- Point the camera at a freight barcode. Most 2 dimensional, or 1 dimensional barcodes will work.
- The data from the label will then be entered into a google search.
The information returned will vary depending on the barcode type. In most cases, it will just be a string of numbers, however, with some QR codes, you should get your actual address returned directly from the scan!
Label Formats permalink
The data contained within the barcodes varies greatly. Often that data is just a reference, which on its own means nothing, and other times it will be a physical address!
Take a look at these two freight labels:
Both are from Australia Post. The one on the left is Star Track, and the one on the right is for the postal business.
These two formats are vastly different. I cannot work out how to read the StarTrack 2 dimensional code. If someone can give me more info on this, I would appreciate it! Please add your comments below.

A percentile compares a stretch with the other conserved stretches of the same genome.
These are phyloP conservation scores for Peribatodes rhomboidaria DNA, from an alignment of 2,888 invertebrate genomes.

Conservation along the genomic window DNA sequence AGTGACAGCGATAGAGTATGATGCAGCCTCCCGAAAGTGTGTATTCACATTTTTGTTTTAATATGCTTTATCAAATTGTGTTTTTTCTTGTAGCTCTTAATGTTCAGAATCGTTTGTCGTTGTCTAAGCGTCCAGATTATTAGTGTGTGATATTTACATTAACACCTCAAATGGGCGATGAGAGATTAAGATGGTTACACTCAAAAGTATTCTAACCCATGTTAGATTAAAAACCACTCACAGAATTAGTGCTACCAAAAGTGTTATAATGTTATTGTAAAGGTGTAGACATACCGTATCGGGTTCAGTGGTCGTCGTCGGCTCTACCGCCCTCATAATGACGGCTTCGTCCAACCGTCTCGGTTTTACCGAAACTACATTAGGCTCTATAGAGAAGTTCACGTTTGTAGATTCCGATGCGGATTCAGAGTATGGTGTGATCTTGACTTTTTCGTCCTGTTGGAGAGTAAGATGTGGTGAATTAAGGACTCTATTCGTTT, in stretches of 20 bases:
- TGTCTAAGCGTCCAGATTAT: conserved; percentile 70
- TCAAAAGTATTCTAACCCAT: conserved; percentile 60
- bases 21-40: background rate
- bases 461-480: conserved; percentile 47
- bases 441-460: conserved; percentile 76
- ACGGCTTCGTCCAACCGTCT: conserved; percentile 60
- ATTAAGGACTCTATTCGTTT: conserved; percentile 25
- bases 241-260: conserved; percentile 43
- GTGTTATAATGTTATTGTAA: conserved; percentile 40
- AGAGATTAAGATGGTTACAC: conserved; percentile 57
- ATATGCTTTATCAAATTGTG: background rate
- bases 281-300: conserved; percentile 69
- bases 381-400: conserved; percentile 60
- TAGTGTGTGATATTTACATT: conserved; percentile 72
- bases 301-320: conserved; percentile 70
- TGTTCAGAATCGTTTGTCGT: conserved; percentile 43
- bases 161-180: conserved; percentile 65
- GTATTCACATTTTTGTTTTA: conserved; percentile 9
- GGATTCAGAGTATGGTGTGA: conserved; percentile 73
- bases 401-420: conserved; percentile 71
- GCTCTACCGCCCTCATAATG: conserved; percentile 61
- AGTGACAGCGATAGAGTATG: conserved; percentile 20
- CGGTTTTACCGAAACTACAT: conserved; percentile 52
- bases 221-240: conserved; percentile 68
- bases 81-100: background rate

So, labels even within a single organisation are not standard. I am sure Australia Post has different labels for international freight also. By why is there no standard?
The answer in this case is legacy systems. When Australia Post acquired StarTrack back in 2003, they also acquired all their technology, and label formats. These two divisions still primarily operate as separate networks.
One of the main reasons that these networks are not interoperable is label formats and scanning technology.
Standard Labels permalink